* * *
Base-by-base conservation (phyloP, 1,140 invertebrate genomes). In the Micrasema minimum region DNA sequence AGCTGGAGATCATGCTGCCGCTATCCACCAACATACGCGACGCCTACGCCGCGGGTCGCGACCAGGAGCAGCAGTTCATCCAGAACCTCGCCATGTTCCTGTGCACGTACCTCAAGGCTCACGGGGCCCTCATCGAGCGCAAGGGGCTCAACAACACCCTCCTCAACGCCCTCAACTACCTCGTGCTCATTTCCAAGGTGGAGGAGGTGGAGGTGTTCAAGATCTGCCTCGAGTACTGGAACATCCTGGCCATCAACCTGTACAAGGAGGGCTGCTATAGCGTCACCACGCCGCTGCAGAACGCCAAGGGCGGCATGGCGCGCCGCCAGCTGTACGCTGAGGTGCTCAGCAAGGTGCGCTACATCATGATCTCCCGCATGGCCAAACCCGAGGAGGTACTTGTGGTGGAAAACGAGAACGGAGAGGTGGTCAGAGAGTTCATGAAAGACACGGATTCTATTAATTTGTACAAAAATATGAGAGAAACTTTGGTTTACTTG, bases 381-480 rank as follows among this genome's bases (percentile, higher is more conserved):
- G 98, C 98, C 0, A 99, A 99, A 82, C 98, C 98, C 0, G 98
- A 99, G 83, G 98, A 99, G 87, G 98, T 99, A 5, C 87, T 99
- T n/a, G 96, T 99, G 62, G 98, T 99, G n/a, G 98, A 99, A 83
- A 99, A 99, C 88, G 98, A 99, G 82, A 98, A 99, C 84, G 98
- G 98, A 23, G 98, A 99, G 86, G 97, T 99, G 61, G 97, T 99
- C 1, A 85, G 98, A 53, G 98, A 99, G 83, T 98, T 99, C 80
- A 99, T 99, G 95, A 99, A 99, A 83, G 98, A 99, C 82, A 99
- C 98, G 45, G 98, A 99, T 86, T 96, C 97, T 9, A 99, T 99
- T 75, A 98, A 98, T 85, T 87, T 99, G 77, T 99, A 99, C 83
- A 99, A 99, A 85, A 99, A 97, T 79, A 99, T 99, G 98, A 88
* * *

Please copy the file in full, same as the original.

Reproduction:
Base-by-base conservation (phyloP, 1,140 invertebrate genomes). In the Micrasema minimum region DNA sequence AGCTGGAGATCATGCTGCCGCTATCCACCAACATACGCGACGCCTACGCCGCGGGTCGCGACCAGGAGCAGCAGTTCATCCAGAACCTCGCCATGTTCCTGTGCACGTACCTCAAGGCTCACGGGGCCCTCATCGAGCGCAAGGGGCTCAACAACACCCTCCTCAACGCCCTCAACTACCTCGTGCTCATTTCCAAGGTGGAGGAGGTGGAGGTGTTCAAGATCTGCCTCGAGTACTGGAACATCCTGGCCATCAACCTGTACAAGGAGGGCTGCTATAGCGTCACCACGCCGCTGCAGAACGCCAAGGGCGGCATGGCGCGCCGCCAGCTGTACGCTGAGGTGCTCAGCAAGGTGCGCTACATCATGATCTCCCGCATGGCCAAACCCGAGGAGGTACTTGTGGTGGAAAACGAGAACGGAGAGGTGGTCAGAGAGTTCATGAAAGACACGGATTCTATTAATTTGTACAAAAATATGAGAGAAACTTTGGTTTACTTG, bases 381-480 rank as follows among this genome's bases (percentile, higher is more conserved):
- G 98, C 98, C 0, A 99, A 99, A 82, C 98, C 98, C 0, G 98
- A 99, G 83, G 98, A 99, G 87, G 98, T 99, A 5, C 87, T 99
- T n/a, G 96, T 99, G 62, G 98, T 99, G n/a, G 98, A 99, A 83
- A 99, A 99, C 88, G 98, A 99, G 82, A 98, A 99, C 84, G 98
- G 98, A 23, G 98, A 99, G 86, G 97, T 99, G 61, G 97, T 99
- C 1, A 85, G 98, A 53, G 98, A 99, G 83, T 98, T 99, C 80
- A 99, T 99, G 95, A 99, A 99, A 83, G 98, A 99, C 82, A 99
- C 98, G 45, G 98, A 99, T 86, T 96, C 97, T 9, A 99, T 99
- T 75, A 98, A 98, T 85, T 87, T 99, G 77, T 99, A 99, C 83
- A 99, A 99, A 85, A 99, A 97, T 79, A 99, T 99, G 98, A 88